These earth idioms are great expressions to help expand your vocabulary.
Before we begin, "what on earth" is an idiom?
Idioms are a group of words that have a fixed meaning that is different than if you looked up the words separately in the dictionary.
It's useful to review more than one example sentence when you learn a new idiom. Here are additional examples for each idiom from the info-graphic:
bring back / come down to earth: to make someone who is overly optimistic or fantasizing about something to become more realistic.
— She's really pretty but when she goes to New York and sees the other models, she'll come down to earth again.
— I really wanted to quit my job and start my own business but my credit card debt really brought me back to earth.
— He thinks he's a big deal in junior high but when he starts high school in the fall he'll come back down to earth.
go to the ends of the earth: to make every effort possible to do something, especially when there are problems or difficulties.
— My neighbor goes to the ends of the earth to help me after school and weekends because she knows my parents don't even speak English.
— I would have gone to the ends of the earth for my wife but she said she just doesn't love me anymore.
— If you need a new personal assistant, my daughter would go to the ends of the earth working for you.
heaven / hell on earth: an extremely pleasant or unpleasant situation or circumstance.
— My roommates are total slobs and our apartment is like hell on earth.
— Have you been to Bali? I swear it's heaven on earth.
— These Japanese soufflé pancakes are heaven on earth.
move heaven and earth (to do something): to do everything possible to do something, especially when there are problems or difficulties.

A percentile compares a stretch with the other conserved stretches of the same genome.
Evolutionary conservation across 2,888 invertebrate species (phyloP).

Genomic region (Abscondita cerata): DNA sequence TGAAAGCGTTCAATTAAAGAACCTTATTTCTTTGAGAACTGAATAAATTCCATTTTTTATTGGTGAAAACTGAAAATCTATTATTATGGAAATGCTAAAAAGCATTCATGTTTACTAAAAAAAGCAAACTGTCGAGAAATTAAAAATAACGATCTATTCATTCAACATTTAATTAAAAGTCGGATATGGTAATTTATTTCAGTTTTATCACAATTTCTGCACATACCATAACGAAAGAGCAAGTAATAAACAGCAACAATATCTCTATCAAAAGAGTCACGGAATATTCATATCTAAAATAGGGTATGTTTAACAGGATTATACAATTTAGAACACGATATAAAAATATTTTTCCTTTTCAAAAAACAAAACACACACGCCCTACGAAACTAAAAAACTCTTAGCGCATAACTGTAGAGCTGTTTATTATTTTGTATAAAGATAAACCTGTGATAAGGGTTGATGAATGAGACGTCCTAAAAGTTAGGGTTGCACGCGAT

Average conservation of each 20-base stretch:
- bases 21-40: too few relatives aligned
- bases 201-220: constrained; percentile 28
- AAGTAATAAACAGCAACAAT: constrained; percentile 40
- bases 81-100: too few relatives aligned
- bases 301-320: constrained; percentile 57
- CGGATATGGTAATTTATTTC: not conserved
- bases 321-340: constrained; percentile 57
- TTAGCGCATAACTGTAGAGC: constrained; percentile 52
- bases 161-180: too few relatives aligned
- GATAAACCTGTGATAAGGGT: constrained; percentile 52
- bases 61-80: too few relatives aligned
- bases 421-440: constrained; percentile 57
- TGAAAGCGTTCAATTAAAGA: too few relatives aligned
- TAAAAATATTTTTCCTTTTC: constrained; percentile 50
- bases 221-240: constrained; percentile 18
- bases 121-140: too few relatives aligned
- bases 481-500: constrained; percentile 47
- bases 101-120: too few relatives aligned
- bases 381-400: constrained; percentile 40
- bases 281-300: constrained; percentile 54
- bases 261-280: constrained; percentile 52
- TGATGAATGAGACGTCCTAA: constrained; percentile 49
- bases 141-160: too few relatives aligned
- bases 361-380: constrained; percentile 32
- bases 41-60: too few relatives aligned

— I moved heaven and earth to get my daughter into a private school and she got expelled two months later.
— My husband moved heaven and earth to build our house and it was destroyed last week by the California wild fires.
— Are you really willing to move heaven and earth to become a professional golfer?
salt of the earth: a regular person who is respected because they are honest and good.
— When I arrived here and didn't speak English, these people welcomed and helped me a lot. They are the salt of the earth.
— It's rare to find someone who's the salt of the earth in big cities like London.
— Unfortunately, he died last year. Everyone at his funeral said he was the salt of the earth.
earth to someone: used to get the attention of someone who is not paying attention or who is daydreaming.
— Earth to Jonathan! I'm not going to tell you again to turn off the TV and go to bed.
— Earth to Mary... Why aren't you listening to me?
— What did you say? Earth to Nick, I just told you twice that my flight arrives at 5:00 pm.
what / why / how / when / where / who on earth: used to add emphasis to questions, especially to suggest that there is no obvious or easy answer to the question being asked.
— I locked the dog in her cage. How on earth did she get out?
— Who on earth is that wearing a string bikini to swim practice?
— Where on earth have you been? I've been waiting here for almost an hour!
down to earth: someone who is realistic and practical; someone who is calm and unpretentious.
— She's your twin? OMG, she's so down to earth compared to you.
— I've got the best boss in the world. He's really down to earth and supportive.
— We could have hired the temp who was down to earth but instead the director brought his neurotic niece in to be the receptionist.
disappear / vanish off the face of the earth: to suddenly and completely go away from sight.
— Have you seen my sunglasses? They've vanished off the face of the earth.
— After dinner, everyone disappears off the face of the earth so they don't have to help out with doing the dishes.
— I'll only go with you to the party if you promise not to disappear off the face of the earth like the last time.